Juneteenth Emancipation Anniversary doubles as call for reform of big government policies limiting liberty, pinching privacy
Black activist suggest people assess extent of their freedom
By David Almasi
WASHINGTON, D.C. — On “Juneteenth,” the oldest and most-recognized observance of the demise of slavery in the United States, members of the Project 21 Black leadership network are suggesting that Black Americans make a personal assessment of how much freedom they actually enjoy these days and how they may be able to expand upon that freedom in the future through limits on government expansion.
Juneteenth, an official holiday or observance in at least 40 states, is on June 19.
“For what began as a celebration of Black Americans’ re-lease from chattel slavery, Juneteenth is important to remember today because all Americans forget at their peril that freedom doesn’t come for free,” said Project 21’s Stacy Swimp, a frequent speaker at and sponsor of past Juneteenth celebrations in Michigan. “More than 150 years after the Emancipation Proclamation was issued by Abraham Lincoln, slavery still exists in America today in the form of too many Americans who suffer from a social, moral, economic and spiritual bondage springing forth from expanding government and entitlements and offers of false salvation. This new slavery robs people of their God-given and constitutionally-protected freedoms, and Juneteenth should be a time to reflect on this crisis and begin to take that freedom back.”
Juneteenth commemorates the anniversary of the arrival of Union troops in Galveston, Texas on June 19, 1865. Those soldiers informed residents in the area that the Civil War was over and that President Abraham Lincoln’s Emancipation Proclamation had already abolished slavery two-and-a-half years earlier.
Galveston’s former slave population began celebrating their freedom on the anniversary of this day in an event that became known as Juneteenth. The commemoration became a stabilizing and motivating presence among Black Texans experiencing new uncertainties associated with their newfound freedom and their full integration into American society.
The observance of Juneteenth and the event’s emphasis on self-improvement and advancement soon spread from Texas to be recognized in com-munities across the United States.
While Juneteenth is often celebrated with festive event such as cookouts and parades, there is still an emphasis on self-improvement and education that is considered an integral part of the observance.
“As a child growing up in Fulshear, Tex., Juneteenth was always a festive day to remember the good news received in nearby Galveston in 1865. It was the opportunity to make good on the dreams of freedom envisioned by newly-freed slaves. I was always told to remember the sacrifices of those who came before me,” said Project 21’s Carl Pittman. “It is un-fortunate, however, that many Blacks simply moved from one plantation to another over 149 years. An entitlement mentality has removed the sense of pride that was once so dominant in the Black community. Government expands to keep up with the growing demand for entitlements, essentially becoming a new slavemaster by providing free health care, food, cell phones, housing and more. Too many Blacks over the generations have become so dependent they cannot leave this new plantation, and thus they will continue to support an ideology that will eventually and undoubtedly fail them.”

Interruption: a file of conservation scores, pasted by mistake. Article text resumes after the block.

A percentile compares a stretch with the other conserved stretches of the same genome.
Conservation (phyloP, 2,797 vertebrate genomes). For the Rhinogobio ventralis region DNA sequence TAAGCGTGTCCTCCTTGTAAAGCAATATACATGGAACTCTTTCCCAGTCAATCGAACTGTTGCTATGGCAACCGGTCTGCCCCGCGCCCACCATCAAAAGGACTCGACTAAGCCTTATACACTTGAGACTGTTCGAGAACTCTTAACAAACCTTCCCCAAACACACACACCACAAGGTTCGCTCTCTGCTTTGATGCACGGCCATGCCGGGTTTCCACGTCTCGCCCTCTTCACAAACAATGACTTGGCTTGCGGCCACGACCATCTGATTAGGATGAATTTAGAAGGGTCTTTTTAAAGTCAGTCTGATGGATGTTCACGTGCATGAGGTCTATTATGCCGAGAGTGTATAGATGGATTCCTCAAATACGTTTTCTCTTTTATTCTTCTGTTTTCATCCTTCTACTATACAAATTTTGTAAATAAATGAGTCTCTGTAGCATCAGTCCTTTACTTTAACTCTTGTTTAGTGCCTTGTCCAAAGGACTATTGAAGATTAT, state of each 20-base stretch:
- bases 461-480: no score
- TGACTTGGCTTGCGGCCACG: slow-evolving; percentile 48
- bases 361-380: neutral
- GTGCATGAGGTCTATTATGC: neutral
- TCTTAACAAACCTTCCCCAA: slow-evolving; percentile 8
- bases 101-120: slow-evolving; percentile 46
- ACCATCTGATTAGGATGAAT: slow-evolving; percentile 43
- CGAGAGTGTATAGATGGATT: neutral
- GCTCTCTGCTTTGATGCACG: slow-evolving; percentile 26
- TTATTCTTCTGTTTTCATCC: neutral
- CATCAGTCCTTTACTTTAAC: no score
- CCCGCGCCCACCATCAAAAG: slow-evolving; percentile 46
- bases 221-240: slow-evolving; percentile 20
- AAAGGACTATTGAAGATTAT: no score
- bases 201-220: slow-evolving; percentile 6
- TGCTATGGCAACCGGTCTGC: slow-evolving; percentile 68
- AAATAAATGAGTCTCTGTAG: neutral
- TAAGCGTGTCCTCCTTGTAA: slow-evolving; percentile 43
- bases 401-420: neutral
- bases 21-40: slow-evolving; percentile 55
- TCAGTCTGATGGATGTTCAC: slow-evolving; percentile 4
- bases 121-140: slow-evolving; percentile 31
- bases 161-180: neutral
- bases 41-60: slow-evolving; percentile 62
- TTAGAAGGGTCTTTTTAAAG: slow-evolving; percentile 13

At a time when there is wide-spread concern over the size and scope of government and its intrusion into daily life and peoples’ privacy, members of Project 21 suggest that this year’s observance include extra attention to how freedom may be at risk and what people can do, by themselves or working with others, to reform government policies that limit their freedom.
“At a time when there is wide-spread concern over the size and scope of government and its intrusion into our daily lives, I suggest this year’s observance include extra attention to how we as a people are truly free,” said Project 21’s Gregory Parker, a former county commissioner in Comal County, Texas.
In 2014, Project 21 members have been interviewed or cited by the media over 800 times — including TVOne, the Philadelphia Inquirer, Fox News Channel, Westwood One, St. Louis Post-Dispatch, SiriusXM sate-llite radio and 50,000-watt talk radio stations such as WBZ-Boston and KDKA-Pittsburgh — on issues that include civil rights, entitlement programs, the economy, race preferences, education and corporate social responsibility. Project 21 has participated in cases before the U.S. Supreme Court regarding race preferences and voting rights and defended voter ID laws at the United Nations. Its volunteer membership comes from all walks of life and are not salaried political professionals.
Project 21, a leading voice of Black conservatives for over two decades, is sponsored by the National Center for Public Policy Research (http://www.nationalcenter.org).